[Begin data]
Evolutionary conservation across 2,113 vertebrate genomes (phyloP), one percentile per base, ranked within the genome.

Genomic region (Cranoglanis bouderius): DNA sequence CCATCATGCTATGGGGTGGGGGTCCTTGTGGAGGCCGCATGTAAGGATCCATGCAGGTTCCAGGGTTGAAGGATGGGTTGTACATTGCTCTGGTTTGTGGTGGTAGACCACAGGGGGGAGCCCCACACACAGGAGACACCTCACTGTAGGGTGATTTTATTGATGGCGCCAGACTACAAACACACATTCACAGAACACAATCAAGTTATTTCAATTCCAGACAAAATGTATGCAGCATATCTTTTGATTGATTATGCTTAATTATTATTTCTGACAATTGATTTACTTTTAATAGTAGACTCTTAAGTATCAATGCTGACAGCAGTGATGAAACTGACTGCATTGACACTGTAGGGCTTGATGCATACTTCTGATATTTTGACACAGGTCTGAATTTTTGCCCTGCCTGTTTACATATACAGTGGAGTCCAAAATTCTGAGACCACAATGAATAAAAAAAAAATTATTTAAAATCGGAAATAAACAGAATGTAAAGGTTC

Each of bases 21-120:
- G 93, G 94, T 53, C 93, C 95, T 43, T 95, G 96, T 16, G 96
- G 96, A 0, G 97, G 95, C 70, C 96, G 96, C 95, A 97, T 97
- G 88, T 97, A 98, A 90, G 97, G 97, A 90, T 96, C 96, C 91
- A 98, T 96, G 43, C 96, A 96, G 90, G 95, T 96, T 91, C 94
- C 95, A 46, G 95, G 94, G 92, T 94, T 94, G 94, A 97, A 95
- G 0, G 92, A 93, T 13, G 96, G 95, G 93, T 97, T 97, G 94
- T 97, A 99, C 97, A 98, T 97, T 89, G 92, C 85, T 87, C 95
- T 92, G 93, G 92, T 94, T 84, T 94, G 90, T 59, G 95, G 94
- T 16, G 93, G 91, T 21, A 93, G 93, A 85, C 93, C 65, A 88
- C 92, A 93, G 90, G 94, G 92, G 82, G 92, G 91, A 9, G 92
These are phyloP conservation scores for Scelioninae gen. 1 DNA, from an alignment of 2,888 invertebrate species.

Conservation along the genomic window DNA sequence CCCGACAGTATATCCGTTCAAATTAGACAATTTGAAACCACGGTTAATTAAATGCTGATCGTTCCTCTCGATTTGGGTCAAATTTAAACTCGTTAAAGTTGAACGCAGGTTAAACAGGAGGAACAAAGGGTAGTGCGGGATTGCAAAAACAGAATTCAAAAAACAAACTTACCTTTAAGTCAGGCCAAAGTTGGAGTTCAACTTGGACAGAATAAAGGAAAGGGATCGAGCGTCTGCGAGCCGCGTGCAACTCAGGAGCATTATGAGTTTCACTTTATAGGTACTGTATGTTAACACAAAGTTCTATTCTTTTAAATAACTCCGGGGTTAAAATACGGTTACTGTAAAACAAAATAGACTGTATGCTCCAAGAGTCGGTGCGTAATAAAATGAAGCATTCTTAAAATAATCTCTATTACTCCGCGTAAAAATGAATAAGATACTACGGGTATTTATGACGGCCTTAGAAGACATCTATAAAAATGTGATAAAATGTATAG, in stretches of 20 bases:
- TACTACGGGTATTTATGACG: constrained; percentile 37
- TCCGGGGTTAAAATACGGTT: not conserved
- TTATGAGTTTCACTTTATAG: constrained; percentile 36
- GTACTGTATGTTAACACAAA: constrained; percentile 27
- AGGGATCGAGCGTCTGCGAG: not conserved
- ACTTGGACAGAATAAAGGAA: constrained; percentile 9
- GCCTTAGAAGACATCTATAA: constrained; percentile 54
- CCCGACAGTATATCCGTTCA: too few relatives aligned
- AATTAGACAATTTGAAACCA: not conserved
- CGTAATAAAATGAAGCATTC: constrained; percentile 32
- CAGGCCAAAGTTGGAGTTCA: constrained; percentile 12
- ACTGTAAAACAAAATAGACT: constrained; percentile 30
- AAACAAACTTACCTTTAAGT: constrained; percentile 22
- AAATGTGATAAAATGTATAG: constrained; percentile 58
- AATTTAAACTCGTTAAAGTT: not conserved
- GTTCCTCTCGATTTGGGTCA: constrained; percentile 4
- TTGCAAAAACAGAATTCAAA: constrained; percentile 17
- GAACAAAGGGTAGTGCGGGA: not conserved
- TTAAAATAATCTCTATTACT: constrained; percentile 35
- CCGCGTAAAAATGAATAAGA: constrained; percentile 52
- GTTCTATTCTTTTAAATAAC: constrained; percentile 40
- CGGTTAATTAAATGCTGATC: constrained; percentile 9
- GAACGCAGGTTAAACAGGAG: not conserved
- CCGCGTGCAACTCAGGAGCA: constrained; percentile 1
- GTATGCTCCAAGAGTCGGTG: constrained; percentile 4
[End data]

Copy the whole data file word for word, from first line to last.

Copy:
Evolutionary conservation across 2,113 vertebrate genomes (phyloP), one percentile per base, ranked within the genome.

Genomic region (Cranoglanis bouderius): DNA sequence CCATCATGCTATGGGGTGGGGGTCCTTGTGGAGGCCGCATGTAAGGATCCATGCAGGTTCCAGGGTTGAAGGATGGGTTGTACATTGCTCTGGTTTGTGGTGGTAGACCACAGGGGGGAGCCCCACACACAGGAGACACCTCACTGTAGGGTGATTTTATTGATGGCGCCAGACTACAAACACACATTCACAGAACACAATCAAGTTATTTCAATTCCAGACAAAATGTATGCAGCATATCTTTTGATTGATTATGCTTAATTATTATTTCTGACAATTGATTTACTTTTAATAGTAGACTCTTAAGTATCAATGCTGACAGCAGTGATGAAACTGACTGCATTGACACTGTAGGGCTTGATGCATACTTCTGATATTTTGACACAGGTCTGAATTTTTGCCCTGCCTGTTTACATATACAGTGGAGTCCAAAATTCTGAGACCACAATGAATAAAAAAAAAATTATTTAAAATCGGAAATAAACAGAATGTAAAGGTTC

Each of bases 21-120:
- G 93, G 94, T 53, C 93, C 95, T 43, T 95, G 96, T 16, G 96
- G 96, A 0, G 97, G 95, C 70, C 96, G 96, C 95, A 97, T 97
- G 88, T 97, A 98, A 90, G 97, G 97, A 90, T 96, C 96, C 91
- A 98, T 96, G 43, C 96, A 96, G 90, G 95, T 96, T 91, C 94
- C 95, A 46, G 95, G 94, G 92, T 94, T 94, G 94, A 97, A 95
- G 0, G 92, A 93, T 13, G 96, G 95, G 93, T 97, T 97, G 94
- T 97, A 99, C 97, A 98, T 97, T 89, G 92, C 85, T 87, C 95
- T 92, G 93, G 92, T 94, T 84, T 94, G 90, T 59, G 95, G 94
- T 16, G 93, G 91, T 21, A 93, G 93, A 85, C 93, C 65, A 88
- C 92, A 93, G 90, G 94, G 92, G 82, G 92, G 91, A 9, G 92
These are phyloP conservation scores for Scelioninae gen. 1 DNA, from an alignment of 2,888 invertebrate species.

Conservation along the genomic window DNA sequence CCCGACAGTATATCCGTTCAAATTAGACAATTTGAAACCACGGTTAATTAAATGCTGATCGTTCCTCTCGATTTGGGTCAAATTTAAACTCGTTAAAGTTGAACGCAGGTTAAACAGGAGGAACAAAGGGTAGTGCGGGATTGCAAAAACAGAATTCAAAAAACAAACTTACCTTTAAGTCAGGCCAAAGTTGGAGTTCAACTTGGACAGAATAAAGGAAAGGGATCGAGCGTCTGCGAGCCGCGTGCAACTCAGGAGCATTATGAGTTTCACTTTATAGGTACTGTATGTTAACACAAAGTTCTATTCTTTTAAATAACTCCGGGGTTAAAATACGGTTACTGTAAAACAAAATAGACTGTATGCTCCAAGAGTCGGTGCGTAATAAAATGAAGCATTCTTAAAATAATCTCTATTACTCCGCGTAAAAATGAATAAGATACTACGGGTATTTATGACGGCCTTAGAAGACATCTATAAAAATGTGATAAAATGTATAG, in stretches of 20 bases:
- TACTACGGGTATTTATGACG: constrained; percentile 37
- TCCGGGGTTAAAATACGGTT: not conserved
- TTATGAGTTTCACTTTATAG: constrained; percentile 36
- GTACTGTATGTTAACACAAA: constrained; percentile 27
- AGGGATCGAGCGTCTGCGAG: not conserved
- ACTTGGACAGAATAAAGGAA: constrained; percentile 9
- GCCTTAGAAGACATCTATAA: constrained; percentile 54
- CCCGACAGTATATCCGTTCA: too few relatives aligned
- AATTAGACAATTTGAAACCA: not conserved
- CGTAATAAAATGAAGCATTC: constrained; percentile 32
- CAGGCCAAAGTTGGAGTTCA: constrained; percentile 12
- ACTGTAAAACAAAATAGACT: constrained; percentile 30
- AAACAAACTTACCTTTAAGT: constrained; percentile 22
- AAATGTGATAAAATGTATAG: constrained; percentile 58
- AATTTAAACTCGTTAAAGTT: not conserved
- GTTCCTCTCGATTTGGGTCA: constrained; percentile 4
- TTGCAAAAACAGAATTCAAA: constrained; percentile 17
- GAACAAAGGGTAGTGCGGGA: not conserved
- TTAAAATAATCTCTATTACT: constrained; percentile 35
- CCGCGTAAAAATGAATAAGA: constrained; percentile 52
- GTTCTATTCTTTTAAATAAC: constrained; percentile 40
- CGGTTAATTAAATGCTGATC: constrained; percentile 9
- GAACGCAGGTTAAACAGGAG: not conserved
- CCGCGTGCAACTCAGGAGCA: constrained; percentile 1
- GTATGCTCCAAGAGTCGGTG: constrained; percentile 4